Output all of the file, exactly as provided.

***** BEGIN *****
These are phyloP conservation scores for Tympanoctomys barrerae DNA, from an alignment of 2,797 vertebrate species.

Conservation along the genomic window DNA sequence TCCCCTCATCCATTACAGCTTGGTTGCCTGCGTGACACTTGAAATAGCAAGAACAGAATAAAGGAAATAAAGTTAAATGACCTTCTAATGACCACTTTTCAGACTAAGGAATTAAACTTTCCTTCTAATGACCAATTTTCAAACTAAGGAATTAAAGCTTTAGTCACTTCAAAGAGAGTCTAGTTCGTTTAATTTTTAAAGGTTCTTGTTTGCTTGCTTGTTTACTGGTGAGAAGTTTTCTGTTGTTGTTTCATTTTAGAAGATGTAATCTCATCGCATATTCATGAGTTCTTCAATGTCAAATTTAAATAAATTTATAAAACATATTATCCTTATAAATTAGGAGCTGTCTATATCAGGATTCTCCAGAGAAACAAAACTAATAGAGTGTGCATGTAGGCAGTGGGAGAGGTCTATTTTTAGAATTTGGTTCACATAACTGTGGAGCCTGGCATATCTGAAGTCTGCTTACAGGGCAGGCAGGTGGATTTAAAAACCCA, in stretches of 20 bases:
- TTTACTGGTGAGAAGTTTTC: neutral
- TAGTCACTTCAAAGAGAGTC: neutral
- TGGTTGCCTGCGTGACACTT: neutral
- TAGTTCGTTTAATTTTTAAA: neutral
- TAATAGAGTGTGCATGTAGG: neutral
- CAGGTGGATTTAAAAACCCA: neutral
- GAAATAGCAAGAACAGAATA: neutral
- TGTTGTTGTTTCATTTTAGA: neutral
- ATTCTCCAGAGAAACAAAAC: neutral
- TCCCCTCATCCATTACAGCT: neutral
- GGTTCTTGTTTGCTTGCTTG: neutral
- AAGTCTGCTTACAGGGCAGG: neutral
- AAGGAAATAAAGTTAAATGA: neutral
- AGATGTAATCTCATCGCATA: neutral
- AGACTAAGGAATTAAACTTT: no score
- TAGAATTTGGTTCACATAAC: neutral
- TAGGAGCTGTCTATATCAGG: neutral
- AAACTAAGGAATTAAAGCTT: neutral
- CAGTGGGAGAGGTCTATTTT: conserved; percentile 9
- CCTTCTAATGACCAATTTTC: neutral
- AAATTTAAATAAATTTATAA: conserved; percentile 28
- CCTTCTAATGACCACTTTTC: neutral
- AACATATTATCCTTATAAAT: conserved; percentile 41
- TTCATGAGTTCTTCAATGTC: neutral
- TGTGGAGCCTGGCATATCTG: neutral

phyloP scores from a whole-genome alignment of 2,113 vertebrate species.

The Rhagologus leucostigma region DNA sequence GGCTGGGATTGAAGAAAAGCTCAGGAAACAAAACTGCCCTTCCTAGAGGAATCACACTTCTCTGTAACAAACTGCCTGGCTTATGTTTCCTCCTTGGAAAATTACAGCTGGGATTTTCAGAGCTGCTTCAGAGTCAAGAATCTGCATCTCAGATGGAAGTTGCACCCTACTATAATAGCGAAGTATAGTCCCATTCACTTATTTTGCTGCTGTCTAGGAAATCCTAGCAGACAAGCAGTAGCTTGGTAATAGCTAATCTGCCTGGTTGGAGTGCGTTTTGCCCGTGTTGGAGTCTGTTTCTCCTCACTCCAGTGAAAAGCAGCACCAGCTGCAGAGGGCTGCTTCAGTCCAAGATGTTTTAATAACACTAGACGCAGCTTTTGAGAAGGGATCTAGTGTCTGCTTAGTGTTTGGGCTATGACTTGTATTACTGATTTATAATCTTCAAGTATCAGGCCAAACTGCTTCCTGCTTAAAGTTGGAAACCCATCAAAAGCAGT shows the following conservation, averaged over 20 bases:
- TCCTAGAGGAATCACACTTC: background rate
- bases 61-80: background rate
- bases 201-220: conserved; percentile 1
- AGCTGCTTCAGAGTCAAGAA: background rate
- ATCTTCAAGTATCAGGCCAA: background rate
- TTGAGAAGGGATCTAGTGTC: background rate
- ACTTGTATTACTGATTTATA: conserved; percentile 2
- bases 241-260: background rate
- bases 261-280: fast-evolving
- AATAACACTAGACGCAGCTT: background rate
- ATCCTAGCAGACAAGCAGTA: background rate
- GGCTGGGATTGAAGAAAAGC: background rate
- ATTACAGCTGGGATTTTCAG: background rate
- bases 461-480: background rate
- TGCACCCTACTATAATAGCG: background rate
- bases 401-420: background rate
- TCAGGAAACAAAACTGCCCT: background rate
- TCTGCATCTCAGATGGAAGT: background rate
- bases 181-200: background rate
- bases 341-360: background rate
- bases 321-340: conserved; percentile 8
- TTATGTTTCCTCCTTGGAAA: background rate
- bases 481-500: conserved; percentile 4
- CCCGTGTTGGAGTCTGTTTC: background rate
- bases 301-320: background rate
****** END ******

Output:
These are phyloP conservation scores for Tympanoctomys barrerae DNA, from an alignment of 2,797 vertebrate species.

Conservation along the genomic window DNA sequence TCCCCTCATCCATTACAGCTTGGTTGCCTGCGTGACACTTGAAATAGCAAGAACAGAATAAAGGAAATAAAGTTAAATGACCTTCTAATGACCACTTTTCAGACTAAGGAATTAAACTTTCCTTCTAATGACCAATTTTCAAACTAAGGAATTAAAGCTTTAGTCACTTCAAAGAGAGTCTAGTTCGTTTAATTTTTAAAGGTTCTTGTTTGCTTGCTTGTTTACTGGTGAGAAGTTTTCTGTTGTTGTTTCATTTTAGAAGATGTAATCTCATCGCATATTCATGAGTTCTTCAATGTCAAATTTAAATAAATTTATAAAACATATTATCCTTATAAATTAGGAGCTGTCTATATCAGGATTCTCCAGAGAAACAAAACTAATAGAGTGTGCATGTAGGCAGTGGGAGAGGTCTATTTTTAGAATTTGGTTCACATAACTGTGGAGCCTGGCATATCTGAAGTCTGCTTACAGGGCAGGCAGGTGGATTTAAAAACCCA, in stretches of 20 bases:
- TTTACTGGTGAGAAGTTTTC: neutral
- TAGTCACTTCAAAGAGAGTC: neutral
- TGGTTGCCTGCGTGACACTT: neutral
- TAGTTCGTTTAATTTTTAAA: neutral
- TAATAGAGTGTGCATGTAGG: neutral
- CAGGTGGATTTAAAAACCCA: neutral
- GAAATAGCAAGAACAGAATA: neutral
- TGTTGTTGTTTCATTTTAGA: neutral
- ATTCTCCAGAGAAACAAAAC: neutral
- TCCCCTCATCCATTACAGCT: neutral
- GGTTCTTGTTTGCTTGCTTG: neutral
- AAGTCTGCTTACAGGGCAGG: neutral
- AAGGAAATAAAGTTAAATGA: neutral
- AGATGTAATCTCATCGCATA: neutral
- AGACTAAGGAATTAAACTTT: no score
- TAGAATTTGGTTCACATAAC: neutral
- TAGGAGCTGTCTATATCAGG: neutral
- AAACTAAGGAATTAAAGCTT: neutral
- CAGTGGGAGAGGTCTATTTT: conserved; percentile 9
- CCTTCTAATGACCAATTTTC: neutral
- AAATTTAAATAAATTTATAA: conserved; percentile 28
- CCTTCTAATGACCACTTTTC: neutral
- AACATATTATCCTTATAAAT: conserved; percentile 41
- TTCATGAGTTCTTCAATGTC: neutral
- TGTGGAGCCTGGCATATCTG: neutral

phyloP scores from a whole-genome alignment of 2,113 vertebrate species.

The Rhagologus leucostigma region DNA sequence GGCTGGGATTGAAGAAAAGCTCAGGAAACAAAACTGCCCTTCCTAGAGGAATCACACTTCTCTGTAACAAACTGCCTGGCTTATGTTTCCTCCTTGGAAAATTACAGCTGGGATTTTCAGAGCTGCTTCAGAGTCAAGAATCTGCATCTCAGATGGAAGTTGCACCCTACTATAATAGCGAAGTATAGTCCCATTCACTTATTTTGCTGCTGTCTAGGAAATCCTAGCAGACAAGCAGTAGCTTGGTAATAGCTAATCTGCCTGGTTGGAGTGCGTTTTGCCCGTGTTGGAGTCTGTTTCTCCTCACTCCAGTGAAAAGCAGCACCAGCTGCAGAGGGCTGCTTCAGTCCAAGATGTTTTAATAACACTAGACGCAGCTTTTGAGAAGGGATCTAGTGTCTGCTTAGTGTTTGGGCTATGACTTGTATTACTGATTTATAATCTTCAAGTATCAGGCCAAACTGCTTCCTGCTTAAAGTTGGAAACCCATCAAAAGCAGT shows the following conservation, averaged over 20 bases:
- TCCTAGAGGAATCACACTTC: background rate
- bases 61-80: background rate
- bases 201-220: conserved; percentile 1
- AGCTGCTTCAGAGTCAAGAA: background rate
- ATCTTCAAGTATCAGGCCAA: background rate
- TTGAGAAGGGATCTAGTGTC: background rate
- ACTTGTATTACTGATTTATA: conserved; percentile 2
- bases 241-260: background rate
- bases 261-280: fast-evolving
- AATAACACTAGACGCAGCTT: background rate
- ATCCTAGCAGACAAGCAGTA: background rate
- GGCTGGGATTGAAGAAAAGC: background rate
- ATTACAGCTGGGATTTTCAG: background rate
- bases 461-480: background rate
- TGCACCCTACTATAATAGCG: background rate
- bases 401-420: background rate
- TCAGGAAACAAAACTGCCCT: background rate
- TCTGCATCTCAGATGGAAGT: background rate
- bases 181-200: background rate
- bases 341-360: background rate
- bases 321-340: conserved; percentile 8
- TTATGTTTCCTCCTTGGAAA: background rate
- bases 481-500: conserved; percentile 4
- CCCGTGTTGGAGTCTGTTTC: background rate
- bases 301-320: background rate